What to do in London?

Things to do in London


With so many options the question is really not “What to do in London?”, but rather how to make the best of time in this metropolis. Because we are so different, don’t expect the exact answer with discount coupons. Well, I’ll probably should start …




Why London? It was named as the best city in the world several times. It claims it has best theater scene in the world, better museums than Paris and New York and is claimed as the cultural capital of the world. With so rich historical background and so many connections with all parts of the world, it can’t be far from truth.

Visit Tower Bridge and London Eye, or, if you are more into sacral objects, Westminster Abbey, St. Paul’s Cathedral or less famous St Bride’s Church which tiered design supposedly inspired designs of modern wedding cakes, relax in at least one of the eight Royal Parks (from legendary Hyde Park with its legendary Speaker’s Corner to the Greenwich as the oldest of all Royal Parks and have it own herd of deers), walk over the Trafalgar Square or Millennium Bridge or even take a cruise on Thames River. Did you know you can visit Modern Tate Gallery with many collections of contemporary artists for free?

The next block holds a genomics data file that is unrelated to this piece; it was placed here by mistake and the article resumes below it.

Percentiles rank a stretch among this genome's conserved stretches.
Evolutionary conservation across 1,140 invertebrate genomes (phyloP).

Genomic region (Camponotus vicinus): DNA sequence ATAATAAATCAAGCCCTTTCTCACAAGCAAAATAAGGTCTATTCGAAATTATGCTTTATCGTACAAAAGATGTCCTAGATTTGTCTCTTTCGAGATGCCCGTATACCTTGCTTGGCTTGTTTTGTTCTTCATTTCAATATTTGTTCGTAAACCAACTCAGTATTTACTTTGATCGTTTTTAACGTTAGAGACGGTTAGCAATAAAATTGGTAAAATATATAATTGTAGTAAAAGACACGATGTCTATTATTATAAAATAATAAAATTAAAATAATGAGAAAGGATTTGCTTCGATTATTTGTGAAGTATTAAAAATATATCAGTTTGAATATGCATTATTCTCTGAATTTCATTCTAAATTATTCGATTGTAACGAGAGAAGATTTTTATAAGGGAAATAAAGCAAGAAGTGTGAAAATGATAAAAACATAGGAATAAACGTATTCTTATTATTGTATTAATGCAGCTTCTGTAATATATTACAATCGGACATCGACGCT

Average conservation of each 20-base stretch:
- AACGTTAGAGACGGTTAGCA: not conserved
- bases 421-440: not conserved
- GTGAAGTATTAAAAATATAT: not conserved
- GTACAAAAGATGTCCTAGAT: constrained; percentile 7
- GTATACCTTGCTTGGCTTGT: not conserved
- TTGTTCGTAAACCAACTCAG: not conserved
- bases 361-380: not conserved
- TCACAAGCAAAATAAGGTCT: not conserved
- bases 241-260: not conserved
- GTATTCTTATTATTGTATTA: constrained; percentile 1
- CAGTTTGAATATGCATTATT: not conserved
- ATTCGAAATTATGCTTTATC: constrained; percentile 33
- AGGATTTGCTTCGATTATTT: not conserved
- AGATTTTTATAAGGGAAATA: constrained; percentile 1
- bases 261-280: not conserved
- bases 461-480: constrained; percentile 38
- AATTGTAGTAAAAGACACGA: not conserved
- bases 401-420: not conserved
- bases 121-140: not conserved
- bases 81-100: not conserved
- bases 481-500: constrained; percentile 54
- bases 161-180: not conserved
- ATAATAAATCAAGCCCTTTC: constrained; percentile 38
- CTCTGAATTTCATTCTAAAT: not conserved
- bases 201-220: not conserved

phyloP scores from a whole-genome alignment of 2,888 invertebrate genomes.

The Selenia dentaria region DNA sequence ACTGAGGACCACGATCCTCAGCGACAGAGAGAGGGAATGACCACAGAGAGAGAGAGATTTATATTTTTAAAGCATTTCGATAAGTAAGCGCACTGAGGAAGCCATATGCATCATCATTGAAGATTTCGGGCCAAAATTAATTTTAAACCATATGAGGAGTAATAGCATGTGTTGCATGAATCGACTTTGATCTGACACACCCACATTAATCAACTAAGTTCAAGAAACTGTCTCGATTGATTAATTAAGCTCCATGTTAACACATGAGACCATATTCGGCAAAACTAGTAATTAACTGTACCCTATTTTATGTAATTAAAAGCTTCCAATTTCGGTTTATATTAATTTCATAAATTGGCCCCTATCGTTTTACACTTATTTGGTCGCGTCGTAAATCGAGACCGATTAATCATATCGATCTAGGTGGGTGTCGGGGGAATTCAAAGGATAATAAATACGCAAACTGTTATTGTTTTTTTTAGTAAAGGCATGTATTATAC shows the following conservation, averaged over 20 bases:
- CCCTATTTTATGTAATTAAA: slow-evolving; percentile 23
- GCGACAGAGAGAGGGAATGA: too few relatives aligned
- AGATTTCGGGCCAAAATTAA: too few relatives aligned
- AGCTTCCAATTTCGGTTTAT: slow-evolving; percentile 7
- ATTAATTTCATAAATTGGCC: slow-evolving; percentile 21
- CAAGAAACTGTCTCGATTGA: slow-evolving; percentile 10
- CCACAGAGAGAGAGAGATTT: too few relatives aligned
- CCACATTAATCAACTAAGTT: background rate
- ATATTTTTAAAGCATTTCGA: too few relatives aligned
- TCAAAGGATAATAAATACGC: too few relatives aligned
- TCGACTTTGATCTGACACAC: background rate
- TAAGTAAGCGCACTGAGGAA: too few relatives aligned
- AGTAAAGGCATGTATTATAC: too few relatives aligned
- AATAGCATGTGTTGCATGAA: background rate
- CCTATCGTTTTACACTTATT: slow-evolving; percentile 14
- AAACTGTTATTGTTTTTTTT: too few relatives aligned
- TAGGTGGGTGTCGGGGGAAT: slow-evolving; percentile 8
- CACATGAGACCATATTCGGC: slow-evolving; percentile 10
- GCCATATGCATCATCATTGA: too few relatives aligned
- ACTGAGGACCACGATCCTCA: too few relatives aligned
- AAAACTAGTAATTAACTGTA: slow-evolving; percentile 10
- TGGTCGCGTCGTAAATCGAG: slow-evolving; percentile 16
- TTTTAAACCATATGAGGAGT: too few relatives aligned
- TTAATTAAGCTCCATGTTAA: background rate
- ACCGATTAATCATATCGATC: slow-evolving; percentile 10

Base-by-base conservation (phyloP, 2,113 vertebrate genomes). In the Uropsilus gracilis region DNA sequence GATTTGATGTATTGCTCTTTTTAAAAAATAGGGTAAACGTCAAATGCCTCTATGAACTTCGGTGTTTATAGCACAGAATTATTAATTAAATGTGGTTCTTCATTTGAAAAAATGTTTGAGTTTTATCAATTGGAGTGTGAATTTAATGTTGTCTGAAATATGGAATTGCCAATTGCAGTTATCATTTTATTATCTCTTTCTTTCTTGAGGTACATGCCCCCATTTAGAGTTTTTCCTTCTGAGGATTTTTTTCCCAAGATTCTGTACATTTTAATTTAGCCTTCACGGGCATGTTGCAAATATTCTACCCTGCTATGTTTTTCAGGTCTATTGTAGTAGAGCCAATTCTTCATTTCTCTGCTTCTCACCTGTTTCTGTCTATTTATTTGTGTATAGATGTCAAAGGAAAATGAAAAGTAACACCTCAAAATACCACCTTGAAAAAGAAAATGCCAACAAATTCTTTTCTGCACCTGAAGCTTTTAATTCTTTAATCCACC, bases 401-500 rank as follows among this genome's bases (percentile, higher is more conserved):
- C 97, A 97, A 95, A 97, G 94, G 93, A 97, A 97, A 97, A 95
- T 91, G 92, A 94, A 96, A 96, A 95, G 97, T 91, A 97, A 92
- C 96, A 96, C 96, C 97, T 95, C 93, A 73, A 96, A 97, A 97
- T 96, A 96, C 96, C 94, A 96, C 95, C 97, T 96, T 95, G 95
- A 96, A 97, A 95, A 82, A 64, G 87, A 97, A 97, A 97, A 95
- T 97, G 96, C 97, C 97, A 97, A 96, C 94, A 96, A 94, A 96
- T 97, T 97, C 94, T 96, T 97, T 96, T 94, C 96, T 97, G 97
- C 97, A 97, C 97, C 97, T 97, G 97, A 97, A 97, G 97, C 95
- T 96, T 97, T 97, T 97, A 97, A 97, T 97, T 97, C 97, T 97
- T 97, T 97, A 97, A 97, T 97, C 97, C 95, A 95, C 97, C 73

London is a city of technological innovations for centuries as well. The first traffic lights were installed in London at the House of Commons in 1868. They were made of semaphore arms and gas lamps of red and green color. The system was operated by a constable. Less than one month after the start lamps exploded due to the leakage of gas and injured him. The project was abandoned until 1912, when Salt Lake City in USA introduced electric traffic lights.



London was also the largest city in the world for the majority of 19th century, when it counted from 1.3 to 6 million people. Now it has over 8 million people, but it is not even in top 10 anymore. Large cities are of course more prone to all sorts of catastrophes and London was no exception. Let’s point out only one which is particularly interesting because of the consequences. It was so called The Great Fire of London. Although it destroyed more than 13 thousand houses, the official number of deaths is only six. This sounds really shocking when we compare the number with number of people who died by jumping or dropping from the Monument to the Great Fire of London.

Yes, I could go on and on. But it’s still better to go – in London!